Absent pulmonary valve syndrome is described to be a subtype of tetralogy of Fallot. It is characterised by the findings described above and the chief feature is the absence, hypoplasia or non-functioning pulmonary valve in the fetus. There is almost invariably a hugely dilated pulmonary trunk with hugely distended pulmonary arteries. A variant of the absent pulmonary valve syndrome is described in medical literature wherein some of the findings of the syndrome are present and in a milder form. The chief cause of the marked distension of the pulmonary arteries is due to the presence of both stenosis and regurgitation across a non-functioning pulmonary valve.
There is a frequent association with a chromosome 22q deletion in this syndrome.
This late second trimester fetus shows a spherical dilatation of the proximal descending aorta near its junction with the fetal arch of aorta. This abnormal dilation of the fetal aorta is characteristic of aneurysm of the aorta. These ultrasound and colour Doppler images of fetal aortic aneurysm are courtesy of
Firoz Bhuvar, MD. fetal aortic aneurysm is a very rare entity and is often associated with various syndromes which involve connective tissue disorders such as Marfans syndrome or Ehler-Danlos syndrome. among the principal differential diagnosis in such a case, are coarcation of the aorta posts stenotic dilation or more often due to kinking of the fetal aorta. These ultrasound images however, did not show any kinking and hence our diagnosis is confirmed.
These ultrasound images show a three vessel view of the fetal heart. Can you spot the anomaly in this case? These Fetal echocardiography images show the superior vena cava, the aortic arch, and the pulmonary trunk with the ductus arteriosus proceeding from it. In this case, the Fetal aortic arch is located to the right of the trachea ( shown by the arrow) and also note that the confluence of the aortic arch and the ductus arteriosus is not V shaped ( as is the case in the normal left sided aortic arch) but U- shaped as in this case. All these ultrasound findings point to the fact that this is a normal anatomical variant called the right aortic arch. The right aortic arch is merely located to the right of the trachea and hence receives this name. Ultrasound images of right aortic arch, courtesy of Firoz Bhuvar, MD.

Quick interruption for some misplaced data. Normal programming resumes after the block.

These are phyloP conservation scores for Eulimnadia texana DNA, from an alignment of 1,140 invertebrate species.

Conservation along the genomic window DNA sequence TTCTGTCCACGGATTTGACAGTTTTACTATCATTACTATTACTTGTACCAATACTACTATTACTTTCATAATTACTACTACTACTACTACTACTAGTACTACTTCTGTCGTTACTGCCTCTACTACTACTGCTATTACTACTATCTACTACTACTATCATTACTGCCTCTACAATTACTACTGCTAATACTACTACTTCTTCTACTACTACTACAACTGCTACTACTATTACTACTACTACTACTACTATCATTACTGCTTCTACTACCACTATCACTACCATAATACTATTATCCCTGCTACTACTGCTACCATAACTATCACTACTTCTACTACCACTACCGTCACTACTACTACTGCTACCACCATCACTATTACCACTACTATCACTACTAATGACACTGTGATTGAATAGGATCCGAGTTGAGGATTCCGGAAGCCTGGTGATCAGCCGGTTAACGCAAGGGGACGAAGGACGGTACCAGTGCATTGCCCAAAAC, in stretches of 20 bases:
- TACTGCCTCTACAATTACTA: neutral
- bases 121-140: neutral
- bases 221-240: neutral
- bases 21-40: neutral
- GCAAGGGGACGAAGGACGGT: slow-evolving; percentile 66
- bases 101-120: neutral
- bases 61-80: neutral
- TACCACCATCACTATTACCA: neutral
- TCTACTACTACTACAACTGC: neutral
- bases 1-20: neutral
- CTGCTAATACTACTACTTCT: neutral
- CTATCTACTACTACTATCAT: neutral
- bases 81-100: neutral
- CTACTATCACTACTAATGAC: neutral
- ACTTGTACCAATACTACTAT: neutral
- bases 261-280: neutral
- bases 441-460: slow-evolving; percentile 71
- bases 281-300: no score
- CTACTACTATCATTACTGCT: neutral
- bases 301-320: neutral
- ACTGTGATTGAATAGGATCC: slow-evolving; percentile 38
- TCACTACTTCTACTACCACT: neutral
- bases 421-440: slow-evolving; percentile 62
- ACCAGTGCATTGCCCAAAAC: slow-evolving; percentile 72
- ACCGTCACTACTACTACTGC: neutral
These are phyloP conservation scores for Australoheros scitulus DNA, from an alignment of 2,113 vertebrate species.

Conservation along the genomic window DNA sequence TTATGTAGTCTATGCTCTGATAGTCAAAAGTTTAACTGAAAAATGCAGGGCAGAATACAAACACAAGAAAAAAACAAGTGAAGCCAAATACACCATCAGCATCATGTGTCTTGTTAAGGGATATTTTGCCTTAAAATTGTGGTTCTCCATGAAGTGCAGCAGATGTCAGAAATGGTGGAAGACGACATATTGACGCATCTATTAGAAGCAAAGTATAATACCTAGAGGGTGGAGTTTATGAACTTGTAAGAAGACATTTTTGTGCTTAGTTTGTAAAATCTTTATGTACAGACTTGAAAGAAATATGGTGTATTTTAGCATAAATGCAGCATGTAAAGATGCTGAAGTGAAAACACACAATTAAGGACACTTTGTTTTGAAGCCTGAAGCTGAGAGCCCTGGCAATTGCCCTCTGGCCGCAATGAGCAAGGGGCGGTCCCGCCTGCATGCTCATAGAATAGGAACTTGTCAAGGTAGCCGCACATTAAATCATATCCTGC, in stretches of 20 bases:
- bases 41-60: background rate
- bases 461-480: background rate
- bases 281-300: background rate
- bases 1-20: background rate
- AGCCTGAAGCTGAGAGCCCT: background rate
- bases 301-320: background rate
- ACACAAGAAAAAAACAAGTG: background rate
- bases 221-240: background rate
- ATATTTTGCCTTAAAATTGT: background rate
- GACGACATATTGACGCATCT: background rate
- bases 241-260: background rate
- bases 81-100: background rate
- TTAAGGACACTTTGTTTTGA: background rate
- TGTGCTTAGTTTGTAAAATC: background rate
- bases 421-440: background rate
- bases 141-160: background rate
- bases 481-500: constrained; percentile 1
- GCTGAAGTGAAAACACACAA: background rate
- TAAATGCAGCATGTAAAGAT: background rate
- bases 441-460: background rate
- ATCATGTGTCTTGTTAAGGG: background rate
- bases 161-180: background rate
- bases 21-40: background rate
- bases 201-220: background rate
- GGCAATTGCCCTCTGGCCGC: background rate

references: sonography of right aortic arch
The fetal echo video above demonstrates the fetal right aortic arch (same case study as the images above)
Sonography in conjunction with colour Doppler ultrasound imaging is an excellent tool in the diagnosis of coarctation of the aorta in the fetus. However, it must be noted that the demonstration of fetal coarctation of the aorta may be difficult if the pathology is limited to a very narrow segment of the fetal aorta. In cases where a wide segment of the aorta is involved as in tubular hypoplasia of the fetal aorta is present, it is much more easier to image coarctation of the aorta.
in this second trimester foetus, the following ultrasound findings are present (see ultrasound images above):
1. The left ventricle and left atrium appear comparatively smaller than the right ventricle and right atrium.
2. There is a large ventricular septal defect or VSD in this Fetal heart.
3. The Fetal aorta appears smaller in calibre than the Fetal pulmonary trunk and the ductus arteriosus.
4. The sagittal section ultrasound image of the Fetal thoracic aorta and the arch of aorta shows marked narrowing of the entire arch of aorta till it's junction with the descending thoracic aorta.
All these ultrasound image findings along with the colour Doppler ultrasound image point to a pathology of the Fetal aorta called tubular hypoplasia of the of aorta, which is a subtype of coarctation of the aorta. In tubular hypoplasia of the aorta, a wide segment of the aorta is involved in stenosis, with the arch of aorta usually involved. Classic coarctation of the aorta involves a shelf like constriction of a very narrow segment of the arch of aorta, at the level of the ductus arteriosus. When this construction extends over a wide segment of the aorta it is called tubular hypoplasia of the aorta.
This must be distinguished from other pathologies of the aorta such as aortic stenosis and interruption of the arch of aorta. In aortic stenosis, the left ventricle appears globose and echogenic. In interruption of the arch of aorta, there is a physical discontinuity somewhere within the thoracic aorta usually at the level of the arch of aorta.
These ultrasound images of tubular hypoplasia, (coarctation of the aorta) are courtesy of Firoz Bhuvar, MD.